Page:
YardApes Charity Event a Hole-in-One

Annual golf tournament has raised more than $50,000 for local non-profits.

Shayne Newman of YardApes (right) at this year's tournament.
Shayne Newman of YardApes (right) at this year's tournament.

Many landscape companies give back to their communities, donating to various causes, participating in various groups, and frequently donating goods and services. YardApes in New Milford, CT, is definitely one example.

"Giving back to our community and to the landscape industry is more important to us than becoming the largest landscape company," says Shayne Newman, YardApes owner. "Our culture has a strong foundation of giving back to those who need help."

One unique thing the company has been doing is organizing a charity golf tournament. The Quad-Am Golf Classic was founded in 2006. The 11th annual outing just took place on September 6. The event raised roughly $7,000 for the Community Culinary School of Northwestern Connecticut. It was the best turnout yet, with the maximum number of golfers possible (120) participating.

"We decide on the non-profit from year to year," Newman says. "It can be tough because there are so many great ones. When we pick one, we like to stick with it for a few years. Most of the legwork on the tournament is done by myself, my wife Jennifer, and our office manager Elaine Lord. We also ask our managers to help get players to sign up; some have really good relationships with clients and vendors."

On the day of the tournament, additional employees volunteer to help out. "We've been doing this a while now, and it's really becoming a well-oiled machine," Newman relates. That said, YardApes also considers the role a potential non-profit could play in drumming up interest. "Our team wants to do 90% of the planning and work on the event, but we do look for a non-profit that wants to play a role in making the tournament a big success, helping to encourage players to sign up and businesses to get involved as sponsors," Newman adds.

Run it like a landscaping project

The tournament is normally held in early September. This way it doesn't significantly disrupt YardApes' landscaping operations; planning isn't taking place during the frantic spring months, and the event itself takes place before leaves start falling.

As far as event planning goes, they're signing up golfers, coordinating with the golf course where the event is held, and lining up sponsors.

"We have different sponsor levels," Newman explains. "We have a gold-level sponsor and then a silver. We have sponsors for tee signs and carts. We have sponsors for a couple of holes-in-one; this year we had a prize of a Nissan Maxima or a Caribbean cruise. Nobody hit either hole in one, though."

Numerous area businesses also donate items for raffles and silent auctions. "We try to leverage our relationships with vendors for some of this," Newman points out. It makes sense. The tournament helps to paint the landscaping industry in a more positive light, and industry suppliers have as much of a vested interest in that as anyone.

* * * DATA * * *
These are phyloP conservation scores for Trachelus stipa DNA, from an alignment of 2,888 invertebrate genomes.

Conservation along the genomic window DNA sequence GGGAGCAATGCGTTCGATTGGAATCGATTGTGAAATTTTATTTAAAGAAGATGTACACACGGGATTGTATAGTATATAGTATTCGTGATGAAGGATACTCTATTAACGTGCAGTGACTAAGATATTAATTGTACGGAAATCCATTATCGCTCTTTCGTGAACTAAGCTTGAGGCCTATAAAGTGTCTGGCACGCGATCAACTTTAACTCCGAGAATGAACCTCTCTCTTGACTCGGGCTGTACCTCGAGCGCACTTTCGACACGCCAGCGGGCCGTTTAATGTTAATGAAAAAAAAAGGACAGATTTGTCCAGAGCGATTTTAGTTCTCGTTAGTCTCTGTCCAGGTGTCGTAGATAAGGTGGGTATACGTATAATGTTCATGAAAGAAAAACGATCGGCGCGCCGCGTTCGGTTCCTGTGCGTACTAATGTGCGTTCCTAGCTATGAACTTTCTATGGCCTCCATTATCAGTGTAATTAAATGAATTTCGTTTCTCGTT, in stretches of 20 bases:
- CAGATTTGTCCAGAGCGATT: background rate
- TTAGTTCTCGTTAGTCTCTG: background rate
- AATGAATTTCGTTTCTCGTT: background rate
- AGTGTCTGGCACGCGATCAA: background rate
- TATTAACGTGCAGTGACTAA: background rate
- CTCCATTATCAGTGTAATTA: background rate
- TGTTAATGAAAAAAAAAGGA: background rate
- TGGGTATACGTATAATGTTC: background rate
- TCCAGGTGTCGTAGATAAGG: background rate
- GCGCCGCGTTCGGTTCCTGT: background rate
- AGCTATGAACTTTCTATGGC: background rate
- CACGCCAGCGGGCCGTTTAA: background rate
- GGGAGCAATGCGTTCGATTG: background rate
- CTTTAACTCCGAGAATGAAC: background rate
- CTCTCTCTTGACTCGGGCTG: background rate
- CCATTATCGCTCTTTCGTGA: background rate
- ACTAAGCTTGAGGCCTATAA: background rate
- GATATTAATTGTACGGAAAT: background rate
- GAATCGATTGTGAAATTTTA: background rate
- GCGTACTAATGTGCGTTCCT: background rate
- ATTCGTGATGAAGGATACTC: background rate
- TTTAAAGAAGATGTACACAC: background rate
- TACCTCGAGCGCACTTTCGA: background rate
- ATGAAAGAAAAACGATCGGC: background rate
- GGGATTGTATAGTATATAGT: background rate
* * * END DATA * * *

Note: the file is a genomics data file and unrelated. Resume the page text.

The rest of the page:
The Quad-Am Golf Classic raises some serious money for local non-profits. But as the saying goes: You have to spend money to make money. This has required Newman and his team to approach the tournament very similarly to how profit-conscious contractors approach landscaping projects.

"I have a spreadsheet to help manage everything," Newman says. "I've learned a lot about running a charity tournament from talking to others. We have a certain amount of 'overhead' we need to cover: player fees, trophies, food, etc. We know that based on our tournament entry fee, we cover our overhead once we sign up 90-100 golfers. So first and foremost, our objective is to sign up that certain number of players to make sure we break even. From there, all of the sponsorships and raffle items generate our 'profit'—all of which is given to the organization we're raising money for."

Newman adds that he wants this to be a very nice, high-end event. Each participant gets a sleeve of Titleist Pro V1 golf balls. The event itself is held at a very exclusive course. Everyone is treated to both a BBQ lunch and classy dinner banquet.

"It's funny to think back at how this all started," Newman says. "It started as simply a company outing. A couple of employees got the idea of turning it into a charity event." It has continued to build year after year.

What does YardApes get out of it? A couple of local newspapers provide some nice editorial coverage. The event makes for great Facebook fodder. But most importantly, the company is doing something good for its community.

"Whenever you do something for charity, you'll probably get some good PR out of it," Newman says. "But the goal is to raise money for something important. This kind of grassroots activity—by more landscape companies in more communities across the country—can really make a positive impact on how this industry is viewed. That's why we do it. We want to do our part—for our community and for the industry."

Team Effort

Shayne Newman wants to make sure that all of this year's volunteers are recognized for their hard work on the 11th annual Quad-Am Golf Classic:

  • Jennifer Burks
  • Brian Burks
  • Diane Collentine
  • Grant Dupill
  • Jacqueline Fresenius
  • Greg Kaiser
  • Jeff Kilberg
  • Elaine Lord
  • David Schrang
  • Giles Vaughan
  • Jason Von Reyn